Latest technologies to assess utilization of fauna underpasses by wildlife

Monitoring wildlife passages allow scientists to improve effectiveness of these structures by adapting their conception, location and planning. To perform the surveys, infrared triggered cameras are probably the most used technique. Indeed, these small photographic cameras with an invisible flash are well adapted to capture a wide variety of species, even when used inside the narrowest underpass.

However, few studies have investigated the efficiency of these devices to systematically and automatically capture a majority of the passage events (PE), or their impact on wildlife passages frequentation. How many animals are missed by the device? Is the reliability dependent on type of species ? What are the best sensors’ parameters? Is there an impact of the devices on animals’ behavior? How many days are needed to make a sufficient survey of an underpass? These are the questions we asked to improve the knowledge in triggered camera utilization.

From April 2012 to June 2013, we monitored 12 underpasses located in Alsace (East France) with both triggered photographic cameras (Reconyx HC600) and video cameras. Video cameras recorded 24 hours a day and 7 days per week in order to observe all PE of all species and identify every event missed by triggered cameras configured in 5 different motion/thermal ratios. The behavior of carnivores was recorded in order to assess possible disturbance by the devices on the animals. Finally, we performed a correlation between the number of monitoring days and the diversity of species observed.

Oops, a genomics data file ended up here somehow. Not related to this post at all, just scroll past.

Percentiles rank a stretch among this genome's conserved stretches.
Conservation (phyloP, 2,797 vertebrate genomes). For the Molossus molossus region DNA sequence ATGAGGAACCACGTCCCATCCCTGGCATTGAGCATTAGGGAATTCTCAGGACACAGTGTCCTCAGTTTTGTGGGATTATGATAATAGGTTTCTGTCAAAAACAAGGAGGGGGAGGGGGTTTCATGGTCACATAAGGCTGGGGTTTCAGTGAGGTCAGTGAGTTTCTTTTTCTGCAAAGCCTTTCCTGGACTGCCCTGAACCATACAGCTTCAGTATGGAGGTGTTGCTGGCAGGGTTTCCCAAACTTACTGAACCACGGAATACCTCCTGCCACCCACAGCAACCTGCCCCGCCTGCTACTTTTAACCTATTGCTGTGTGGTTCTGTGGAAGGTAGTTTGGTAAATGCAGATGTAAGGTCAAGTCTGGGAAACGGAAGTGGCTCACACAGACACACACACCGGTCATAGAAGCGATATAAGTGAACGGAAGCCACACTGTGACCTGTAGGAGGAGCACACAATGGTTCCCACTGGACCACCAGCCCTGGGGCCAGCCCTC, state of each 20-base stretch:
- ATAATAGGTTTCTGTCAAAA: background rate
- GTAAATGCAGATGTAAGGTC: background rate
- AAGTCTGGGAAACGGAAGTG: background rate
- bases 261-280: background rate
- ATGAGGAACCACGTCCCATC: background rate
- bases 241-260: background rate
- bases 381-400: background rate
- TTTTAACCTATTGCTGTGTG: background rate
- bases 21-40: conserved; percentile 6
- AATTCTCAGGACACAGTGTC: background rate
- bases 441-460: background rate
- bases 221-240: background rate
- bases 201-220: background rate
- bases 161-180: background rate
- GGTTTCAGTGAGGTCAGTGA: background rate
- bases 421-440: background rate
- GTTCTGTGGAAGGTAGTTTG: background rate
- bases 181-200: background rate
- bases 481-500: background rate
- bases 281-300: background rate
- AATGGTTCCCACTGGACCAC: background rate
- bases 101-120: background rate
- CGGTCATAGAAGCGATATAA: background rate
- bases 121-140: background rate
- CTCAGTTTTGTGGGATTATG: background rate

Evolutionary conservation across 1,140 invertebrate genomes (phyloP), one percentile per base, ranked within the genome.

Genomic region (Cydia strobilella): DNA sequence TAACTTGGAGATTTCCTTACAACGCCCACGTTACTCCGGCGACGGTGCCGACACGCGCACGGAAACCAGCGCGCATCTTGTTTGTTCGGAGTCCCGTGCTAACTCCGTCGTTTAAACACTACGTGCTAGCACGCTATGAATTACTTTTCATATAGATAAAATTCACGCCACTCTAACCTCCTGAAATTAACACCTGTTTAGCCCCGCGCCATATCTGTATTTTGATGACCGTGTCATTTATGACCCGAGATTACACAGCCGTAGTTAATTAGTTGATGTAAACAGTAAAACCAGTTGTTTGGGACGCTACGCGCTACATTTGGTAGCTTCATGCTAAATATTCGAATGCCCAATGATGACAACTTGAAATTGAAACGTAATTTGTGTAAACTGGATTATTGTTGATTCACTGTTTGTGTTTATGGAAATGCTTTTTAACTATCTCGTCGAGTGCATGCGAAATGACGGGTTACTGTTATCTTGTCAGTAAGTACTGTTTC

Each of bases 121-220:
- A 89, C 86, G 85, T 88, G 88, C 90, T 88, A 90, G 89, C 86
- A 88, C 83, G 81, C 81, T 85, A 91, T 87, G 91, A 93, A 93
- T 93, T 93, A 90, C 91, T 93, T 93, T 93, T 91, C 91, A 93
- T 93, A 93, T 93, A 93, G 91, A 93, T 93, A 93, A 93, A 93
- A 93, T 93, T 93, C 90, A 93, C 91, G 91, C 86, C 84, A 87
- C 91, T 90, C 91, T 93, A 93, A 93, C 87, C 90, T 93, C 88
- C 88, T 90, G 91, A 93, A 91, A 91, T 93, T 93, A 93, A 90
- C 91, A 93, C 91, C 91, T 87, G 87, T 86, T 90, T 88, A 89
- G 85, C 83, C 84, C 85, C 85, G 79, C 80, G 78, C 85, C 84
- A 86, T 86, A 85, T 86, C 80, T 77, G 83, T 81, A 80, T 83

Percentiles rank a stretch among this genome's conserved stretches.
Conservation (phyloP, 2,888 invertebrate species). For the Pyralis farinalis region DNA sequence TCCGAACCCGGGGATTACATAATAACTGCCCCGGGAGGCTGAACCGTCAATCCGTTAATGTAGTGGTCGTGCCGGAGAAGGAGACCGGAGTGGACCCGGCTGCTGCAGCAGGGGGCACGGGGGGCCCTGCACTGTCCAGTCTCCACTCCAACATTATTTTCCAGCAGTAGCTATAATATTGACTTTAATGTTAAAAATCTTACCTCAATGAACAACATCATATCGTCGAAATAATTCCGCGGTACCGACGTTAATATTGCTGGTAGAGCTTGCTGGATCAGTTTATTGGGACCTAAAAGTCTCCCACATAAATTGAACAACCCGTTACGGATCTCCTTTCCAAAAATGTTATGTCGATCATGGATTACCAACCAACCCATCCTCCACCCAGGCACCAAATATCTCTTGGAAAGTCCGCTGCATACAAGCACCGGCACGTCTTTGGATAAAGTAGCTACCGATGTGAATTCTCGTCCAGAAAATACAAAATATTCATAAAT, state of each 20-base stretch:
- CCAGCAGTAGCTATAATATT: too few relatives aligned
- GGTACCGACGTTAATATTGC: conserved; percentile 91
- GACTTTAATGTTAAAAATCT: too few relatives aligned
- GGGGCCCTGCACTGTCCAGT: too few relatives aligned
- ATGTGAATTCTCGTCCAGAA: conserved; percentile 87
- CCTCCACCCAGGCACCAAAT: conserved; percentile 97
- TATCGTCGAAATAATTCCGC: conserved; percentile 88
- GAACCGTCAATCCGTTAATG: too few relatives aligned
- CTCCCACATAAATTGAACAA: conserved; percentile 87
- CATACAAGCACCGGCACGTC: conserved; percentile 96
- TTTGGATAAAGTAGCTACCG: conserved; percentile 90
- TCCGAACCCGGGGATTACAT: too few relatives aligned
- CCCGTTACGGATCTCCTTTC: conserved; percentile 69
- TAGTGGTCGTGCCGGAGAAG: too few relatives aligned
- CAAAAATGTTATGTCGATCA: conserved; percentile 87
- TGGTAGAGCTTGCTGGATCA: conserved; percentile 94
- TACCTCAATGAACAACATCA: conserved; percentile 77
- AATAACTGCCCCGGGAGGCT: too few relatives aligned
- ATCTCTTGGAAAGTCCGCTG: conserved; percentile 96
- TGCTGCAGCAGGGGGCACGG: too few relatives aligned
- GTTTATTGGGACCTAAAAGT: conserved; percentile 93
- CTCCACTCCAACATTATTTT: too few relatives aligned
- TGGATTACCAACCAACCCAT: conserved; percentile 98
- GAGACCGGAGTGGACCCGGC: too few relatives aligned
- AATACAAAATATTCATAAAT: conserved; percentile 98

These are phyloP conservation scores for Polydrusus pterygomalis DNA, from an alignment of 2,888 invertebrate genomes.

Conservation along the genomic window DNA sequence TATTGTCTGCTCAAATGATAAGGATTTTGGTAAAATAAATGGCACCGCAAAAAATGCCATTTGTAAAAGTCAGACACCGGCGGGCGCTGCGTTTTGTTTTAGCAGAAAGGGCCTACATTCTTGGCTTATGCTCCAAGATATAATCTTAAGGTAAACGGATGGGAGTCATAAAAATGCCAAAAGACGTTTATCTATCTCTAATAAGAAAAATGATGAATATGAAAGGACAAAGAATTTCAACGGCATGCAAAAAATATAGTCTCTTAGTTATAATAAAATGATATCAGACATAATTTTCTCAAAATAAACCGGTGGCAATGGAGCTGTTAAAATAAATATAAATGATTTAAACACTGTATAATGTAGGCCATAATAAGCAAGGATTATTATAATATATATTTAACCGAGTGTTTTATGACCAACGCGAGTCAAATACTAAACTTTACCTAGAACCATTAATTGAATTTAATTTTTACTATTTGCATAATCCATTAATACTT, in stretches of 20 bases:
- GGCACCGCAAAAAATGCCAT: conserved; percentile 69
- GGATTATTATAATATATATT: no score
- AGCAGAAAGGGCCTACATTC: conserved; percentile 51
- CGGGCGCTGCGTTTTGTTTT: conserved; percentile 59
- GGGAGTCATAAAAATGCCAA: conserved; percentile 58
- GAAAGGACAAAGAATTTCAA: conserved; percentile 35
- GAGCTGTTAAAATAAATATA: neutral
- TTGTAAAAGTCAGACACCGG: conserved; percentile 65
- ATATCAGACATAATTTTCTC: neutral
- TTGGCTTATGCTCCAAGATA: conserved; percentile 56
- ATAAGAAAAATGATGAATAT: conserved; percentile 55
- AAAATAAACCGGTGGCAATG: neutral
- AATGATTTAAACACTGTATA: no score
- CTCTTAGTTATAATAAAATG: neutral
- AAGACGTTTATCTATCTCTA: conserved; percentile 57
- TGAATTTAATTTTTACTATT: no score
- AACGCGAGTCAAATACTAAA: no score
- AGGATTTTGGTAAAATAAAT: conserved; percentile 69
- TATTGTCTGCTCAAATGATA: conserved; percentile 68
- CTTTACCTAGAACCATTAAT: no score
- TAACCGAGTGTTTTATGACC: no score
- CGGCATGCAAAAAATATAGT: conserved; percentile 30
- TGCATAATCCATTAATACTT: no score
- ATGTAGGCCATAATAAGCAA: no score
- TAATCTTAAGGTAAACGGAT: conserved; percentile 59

We found that in small box culverts, 47% of small mammals (voles, mice, shrews) PE and 17% of medium-sized mammals PE (foxes, badgers and other mustelids) are missed by triggered cameras. Moreover, we demonstrated that whatever the season, motion/thermal ratios favoring the motion sensor missed less events than ratios favoring the thermal sensor. Despite every species likely to use our culverts are detected, we found that a minimum of five months were needed to detect 90% of the overall specific diversity over the study period, 3 months more than the duration recommended in previous studies. Monitoring devices disrupted medium-sized mammals during the first five weeks after their installation. There were also fewer carnivores the night after our presence on the field to replace batteries and memory cards.

Even by using the latest technologies, our results point out a significant underestimation of wildlife passage utilization which can introduce an important bias to conclusions about effectiveness of faunal passage structures.

wildlife passages ; monitoring ; triggered camera ; small mammals ; culverts ; landscape ecology ; fragmentation